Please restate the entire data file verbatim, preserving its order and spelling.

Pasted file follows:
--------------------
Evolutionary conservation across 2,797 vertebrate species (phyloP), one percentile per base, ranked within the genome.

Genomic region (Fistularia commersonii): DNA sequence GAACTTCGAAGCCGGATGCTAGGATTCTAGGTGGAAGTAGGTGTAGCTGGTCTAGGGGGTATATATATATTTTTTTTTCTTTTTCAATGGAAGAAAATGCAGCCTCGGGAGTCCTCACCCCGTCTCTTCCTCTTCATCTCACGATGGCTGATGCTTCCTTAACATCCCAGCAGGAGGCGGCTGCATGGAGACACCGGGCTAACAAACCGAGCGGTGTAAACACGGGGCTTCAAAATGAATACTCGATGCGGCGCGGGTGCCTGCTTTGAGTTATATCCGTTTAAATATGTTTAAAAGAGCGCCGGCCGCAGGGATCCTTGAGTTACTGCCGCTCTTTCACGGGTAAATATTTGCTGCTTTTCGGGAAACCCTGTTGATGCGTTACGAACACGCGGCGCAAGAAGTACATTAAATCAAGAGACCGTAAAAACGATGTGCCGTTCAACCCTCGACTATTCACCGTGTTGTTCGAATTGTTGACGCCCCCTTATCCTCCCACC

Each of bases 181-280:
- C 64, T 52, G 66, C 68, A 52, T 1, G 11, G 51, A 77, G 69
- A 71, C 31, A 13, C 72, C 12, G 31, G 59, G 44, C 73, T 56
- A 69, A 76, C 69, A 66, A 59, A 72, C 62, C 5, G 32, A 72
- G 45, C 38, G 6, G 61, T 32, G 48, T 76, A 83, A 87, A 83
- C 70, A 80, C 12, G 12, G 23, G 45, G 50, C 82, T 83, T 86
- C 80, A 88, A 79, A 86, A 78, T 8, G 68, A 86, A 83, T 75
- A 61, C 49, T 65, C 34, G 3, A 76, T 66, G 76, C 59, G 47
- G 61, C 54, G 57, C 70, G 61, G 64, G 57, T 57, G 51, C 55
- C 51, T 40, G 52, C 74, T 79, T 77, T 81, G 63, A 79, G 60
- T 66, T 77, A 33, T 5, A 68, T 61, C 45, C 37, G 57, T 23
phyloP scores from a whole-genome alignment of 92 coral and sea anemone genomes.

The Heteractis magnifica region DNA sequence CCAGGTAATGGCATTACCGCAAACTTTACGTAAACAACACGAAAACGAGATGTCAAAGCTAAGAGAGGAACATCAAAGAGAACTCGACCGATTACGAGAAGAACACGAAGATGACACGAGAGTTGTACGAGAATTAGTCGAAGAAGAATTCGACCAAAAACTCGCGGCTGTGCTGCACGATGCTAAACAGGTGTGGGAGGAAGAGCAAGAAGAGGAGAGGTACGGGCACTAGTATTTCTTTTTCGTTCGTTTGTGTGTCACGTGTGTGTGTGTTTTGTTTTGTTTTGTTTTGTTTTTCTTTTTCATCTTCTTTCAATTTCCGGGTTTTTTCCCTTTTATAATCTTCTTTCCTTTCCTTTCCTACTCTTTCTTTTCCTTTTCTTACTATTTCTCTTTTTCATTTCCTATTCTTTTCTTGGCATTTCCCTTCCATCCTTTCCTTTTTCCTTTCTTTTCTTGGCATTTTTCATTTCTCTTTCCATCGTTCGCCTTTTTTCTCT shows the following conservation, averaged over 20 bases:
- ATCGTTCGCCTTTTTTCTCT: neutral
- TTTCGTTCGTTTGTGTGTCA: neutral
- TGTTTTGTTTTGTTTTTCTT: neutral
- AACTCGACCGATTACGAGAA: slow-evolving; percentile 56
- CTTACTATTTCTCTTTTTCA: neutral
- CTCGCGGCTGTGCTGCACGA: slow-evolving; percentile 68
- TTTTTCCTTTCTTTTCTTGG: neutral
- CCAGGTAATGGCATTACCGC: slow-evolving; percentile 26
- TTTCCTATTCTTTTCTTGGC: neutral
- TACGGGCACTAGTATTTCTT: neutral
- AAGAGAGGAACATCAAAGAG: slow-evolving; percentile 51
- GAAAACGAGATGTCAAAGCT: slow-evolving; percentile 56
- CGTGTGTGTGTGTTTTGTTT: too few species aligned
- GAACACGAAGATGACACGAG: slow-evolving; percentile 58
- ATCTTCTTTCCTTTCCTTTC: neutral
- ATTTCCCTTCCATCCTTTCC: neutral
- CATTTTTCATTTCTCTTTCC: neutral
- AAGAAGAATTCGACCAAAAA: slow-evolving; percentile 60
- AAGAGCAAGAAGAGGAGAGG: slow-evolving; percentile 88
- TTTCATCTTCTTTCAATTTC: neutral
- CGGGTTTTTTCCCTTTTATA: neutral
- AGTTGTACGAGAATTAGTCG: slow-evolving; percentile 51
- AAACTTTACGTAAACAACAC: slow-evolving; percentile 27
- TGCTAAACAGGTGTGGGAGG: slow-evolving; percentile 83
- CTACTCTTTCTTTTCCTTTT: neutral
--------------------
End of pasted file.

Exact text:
Evolutionary conservation across 2,797 vertebrate species (phyloP), one percentile per base, ranked within the genome.

Genomic region (Fistularia commersonii): DNA sequence GAACTTCGAAGCCGGATGCTAGGATTCTAGGTGGAAGTAGGTGTAGCTGGTCTAGGGGGTATATATATATTTTTTTTTCTTTTTCAATGGAAGAAAATGCAGCCTCGGGAGTCCTCACCCCGTCTCTTCCTCTTCATCTCACGATGGCTGATGCTTCCTTAACATCCCAGCAGGAGGCGGCTGCATGGAGACACCGGGCTAACAAACCGAGCGGTGTAAACACGGGGCTTCAAAATGAATACTCGATGCGGCGCGGGTGCCTGCTTTGAGTTATATCCGTTTAAATATGTTTAAAAGAGCGCCGGCCGCAGGGATCCTTGAGTTACTGCCGCTCTTTCACGGGTAAATATTTGCTGCTTTTCGGGAAACCCTGTTGATGCGTTACGAACACGCGGCGCAAGAAGTACATTAAATCAAGAGACCGTAAAAACGATGTGCCGTTCAACCCTCGACTATTCACCGTGTTGTTCGAATTGTTGACGCCCCCTTATCCTCCCACC

Each of bases 181-280:
- C 64, T 52, G 66, C 68, A 52, T 1, G 11, G 51, A 77, G 69
- A 71, C 31, A 13, C 72, C 12, G 31, G 59, G 44, C 73, T 56
- A 69, A 76, C 69, A 66, A 59, A 72, C 62, C 5, G 32, A 72
- G 45, C 38, G 6, G 61, T 32, G 48, T 76, A 83, A 87, A 83
- C 70, A 80, C 12, G 12, G 23, G 45, G 50, C 82, T 83, T 86
- C 80, A 88, A 79, A 86, A 78, T 8, G 68, A 86, A 83, T 75
- A 61, C 49, T 65, C 34, G 3, A 76, T 66, G 76, C 59, G 47
- G 61, C 54, G 57, C 70, G 61, G 64, G 57, T 57, G 51, C 55
- C 51, T 40, G 52, C 74, T 79, T 77, T 81, G 63, A 79, G 60
- T 66, T 77, A 33, T 5, A 68, T 61, C 45, C 37, G 57, T 23
phyloP scores from a whole-genome alignment of 92 coral and sea anemone genomes.

The Heteractis magnifica region DNA sequence CCAGGTAATGGCATTACCGCAAACTTTACGTAAACAACACGAAAACGAGATGTCAAAGCTAAGAGAGGAACATCAAAGAGAACTCGACCGATTACGAGAAGAACACGAAGATGACACGAGAGTTGTACGAGAATTAGTCGAAGAAGAATTCGACCAAAAACTCGCGGCTGTGCTGCACGATGCTAAACAGGTGTGGGAGGAAGAGCAAGAAGAGGAGAGGTACGGGCACTAGTATTTCTTTTTCGTTCGTTTGTGTGTCACGTGTGTGTGTGTTTTGTTTTGTTTTGTTTTGTTTTTCTTTTTCATCTTCTTTCAATTTCCGGGTTTTTTCCCTTTTATAATCTTCTTTCCTTTCCTTTCCTACTCTTTCTTTTCCTTTTCTTACTATTTCTCTTTTTCATTTCCTATTCTTTTCTTGGCATTTCCCTTCCATCCTTTCCTTTTTCCTTTCTTTTCTTGGCATTTTTCATTTCTCTTTCCATCGTTCGCCTTTTTTCTCT shows the following conservation, averaged over 20 bases:
- ATCGTTCGCCTTTTTTCTCT: neutral
- TTTCGTTCGTTTGTGTGTCA: neutral
- TGTTTTGTTTTGTTTTTCTT: neutral
- AACTCGACCGATTACGAGAA: slow-evolving; percentile 56
- CTTACTATTTCTCTTTTTCA: neutral
- CTCGCGGCTGTGCTGCACGA: slow-evolving; percentile 68
- TTTTTCCTTTCTTTTCTTGG: neutral
- CCAGGTAATGGCATTACCGC: slow-evolving; percentile 26
- TTTCCTATTCTTTTCTTGGC: neutral
- TACGGGCACTAGTATTTCTT: neutral
- AAGAGAGGAACATCAAAGAG: slow-evolving; percentile 51
- GAAAACGAGATGTCAAAGCT: slow-evolving; percentile 56
- CGTGTGTGTGTGTTTTGTTT: too few species aligned
- GAACACGAAGATGACACGAG: slow-evolving; percentile 58
- ATCTTCTTTCCTTTCCTTTC: neutral
- ATTTCCCTTCCATCCTTTCC: neutral
- CATTTTTCATTTCTCTTTCC: neutral
- AAGAAGAATTCGACCAAAAA: slow-evolving; percentile 60
- AAGAGCAAGAAGAGGAGAGG: slow-evolving; percentile 88
- TTTCATCTTCTTTCAATTTC: neutral
- CGGGTTTTTTCCCTTTTATA: neutral
- AGTTGTACGAGAATTAGTCG: slow-evolving; percentile 51
- AAACTTTACGTAAACAACAC: slow-evolving; percentile 27
- TGCTAAACAGGTGTGGGAGG: slow-evolving; percentile 83
- CTACTCTTTCTTTTCCTTTT: neutral